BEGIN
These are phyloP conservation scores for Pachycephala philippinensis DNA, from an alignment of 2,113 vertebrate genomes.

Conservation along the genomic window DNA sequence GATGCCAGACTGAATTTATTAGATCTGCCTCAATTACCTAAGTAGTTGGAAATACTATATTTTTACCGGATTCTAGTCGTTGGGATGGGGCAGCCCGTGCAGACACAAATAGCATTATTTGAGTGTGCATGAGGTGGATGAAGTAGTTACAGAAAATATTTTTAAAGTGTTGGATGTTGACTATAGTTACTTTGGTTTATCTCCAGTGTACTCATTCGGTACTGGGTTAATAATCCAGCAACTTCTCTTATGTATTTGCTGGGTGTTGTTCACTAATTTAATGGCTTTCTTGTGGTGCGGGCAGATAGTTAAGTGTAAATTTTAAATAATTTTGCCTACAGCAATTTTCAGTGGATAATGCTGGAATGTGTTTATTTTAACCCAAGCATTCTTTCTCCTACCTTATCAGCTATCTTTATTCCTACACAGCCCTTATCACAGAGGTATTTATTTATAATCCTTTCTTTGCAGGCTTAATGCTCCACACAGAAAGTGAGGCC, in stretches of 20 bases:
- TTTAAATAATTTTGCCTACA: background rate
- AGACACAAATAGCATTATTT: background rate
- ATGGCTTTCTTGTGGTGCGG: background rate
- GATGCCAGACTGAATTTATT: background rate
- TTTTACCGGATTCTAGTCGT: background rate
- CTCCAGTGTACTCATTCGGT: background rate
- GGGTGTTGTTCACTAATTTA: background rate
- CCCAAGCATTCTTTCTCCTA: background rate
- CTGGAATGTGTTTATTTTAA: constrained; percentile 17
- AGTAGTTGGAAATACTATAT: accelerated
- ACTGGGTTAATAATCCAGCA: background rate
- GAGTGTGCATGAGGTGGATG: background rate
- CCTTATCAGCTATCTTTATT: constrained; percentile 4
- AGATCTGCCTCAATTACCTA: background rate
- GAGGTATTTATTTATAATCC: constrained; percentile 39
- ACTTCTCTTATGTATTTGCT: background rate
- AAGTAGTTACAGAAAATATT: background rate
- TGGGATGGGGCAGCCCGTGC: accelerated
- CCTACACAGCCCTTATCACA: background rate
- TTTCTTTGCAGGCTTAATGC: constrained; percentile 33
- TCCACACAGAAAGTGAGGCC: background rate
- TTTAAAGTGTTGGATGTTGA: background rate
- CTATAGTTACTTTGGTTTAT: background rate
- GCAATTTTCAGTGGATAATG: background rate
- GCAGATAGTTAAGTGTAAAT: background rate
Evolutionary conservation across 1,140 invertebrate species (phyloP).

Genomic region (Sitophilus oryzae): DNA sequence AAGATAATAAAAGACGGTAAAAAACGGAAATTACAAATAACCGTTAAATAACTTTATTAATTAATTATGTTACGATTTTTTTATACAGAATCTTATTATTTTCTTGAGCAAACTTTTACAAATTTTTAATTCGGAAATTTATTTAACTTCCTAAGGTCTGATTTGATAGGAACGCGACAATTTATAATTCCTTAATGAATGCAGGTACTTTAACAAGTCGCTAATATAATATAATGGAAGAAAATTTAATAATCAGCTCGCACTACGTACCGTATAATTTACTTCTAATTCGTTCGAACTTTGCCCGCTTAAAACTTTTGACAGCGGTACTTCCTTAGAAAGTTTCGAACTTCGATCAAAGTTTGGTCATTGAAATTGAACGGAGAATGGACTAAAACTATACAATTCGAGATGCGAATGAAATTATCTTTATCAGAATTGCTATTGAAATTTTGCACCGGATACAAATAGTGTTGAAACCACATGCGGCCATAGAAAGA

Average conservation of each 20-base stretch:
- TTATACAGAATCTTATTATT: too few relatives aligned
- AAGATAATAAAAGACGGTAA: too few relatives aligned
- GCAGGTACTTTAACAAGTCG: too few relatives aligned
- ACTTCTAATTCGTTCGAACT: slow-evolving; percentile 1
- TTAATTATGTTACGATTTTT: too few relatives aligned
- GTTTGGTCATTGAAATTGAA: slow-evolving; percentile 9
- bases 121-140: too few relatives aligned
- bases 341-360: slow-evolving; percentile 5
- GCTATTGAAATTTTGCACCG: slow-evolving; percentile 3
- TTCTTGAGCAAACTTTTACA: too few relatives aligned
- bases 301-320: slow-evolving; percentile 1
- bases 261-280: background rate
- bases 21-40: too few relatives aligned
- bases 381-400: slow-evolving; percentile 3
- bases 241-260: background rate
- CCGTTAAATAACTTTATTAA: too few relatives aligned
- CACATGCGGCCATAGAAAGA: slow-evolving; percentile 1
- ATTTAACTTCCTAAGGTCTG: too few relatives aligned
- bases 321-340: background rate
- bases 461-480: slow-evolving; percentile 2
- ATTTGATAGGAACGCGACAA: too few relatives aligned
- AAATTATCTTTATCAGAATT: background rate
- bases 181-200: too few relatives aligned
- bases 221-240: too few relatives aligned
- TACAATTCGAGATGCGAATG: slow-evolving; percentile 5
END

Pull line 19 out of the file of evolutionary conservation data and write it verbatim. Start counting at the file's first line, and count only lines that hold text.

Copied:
- AAGTAGTTACAGAAAATATT: background rate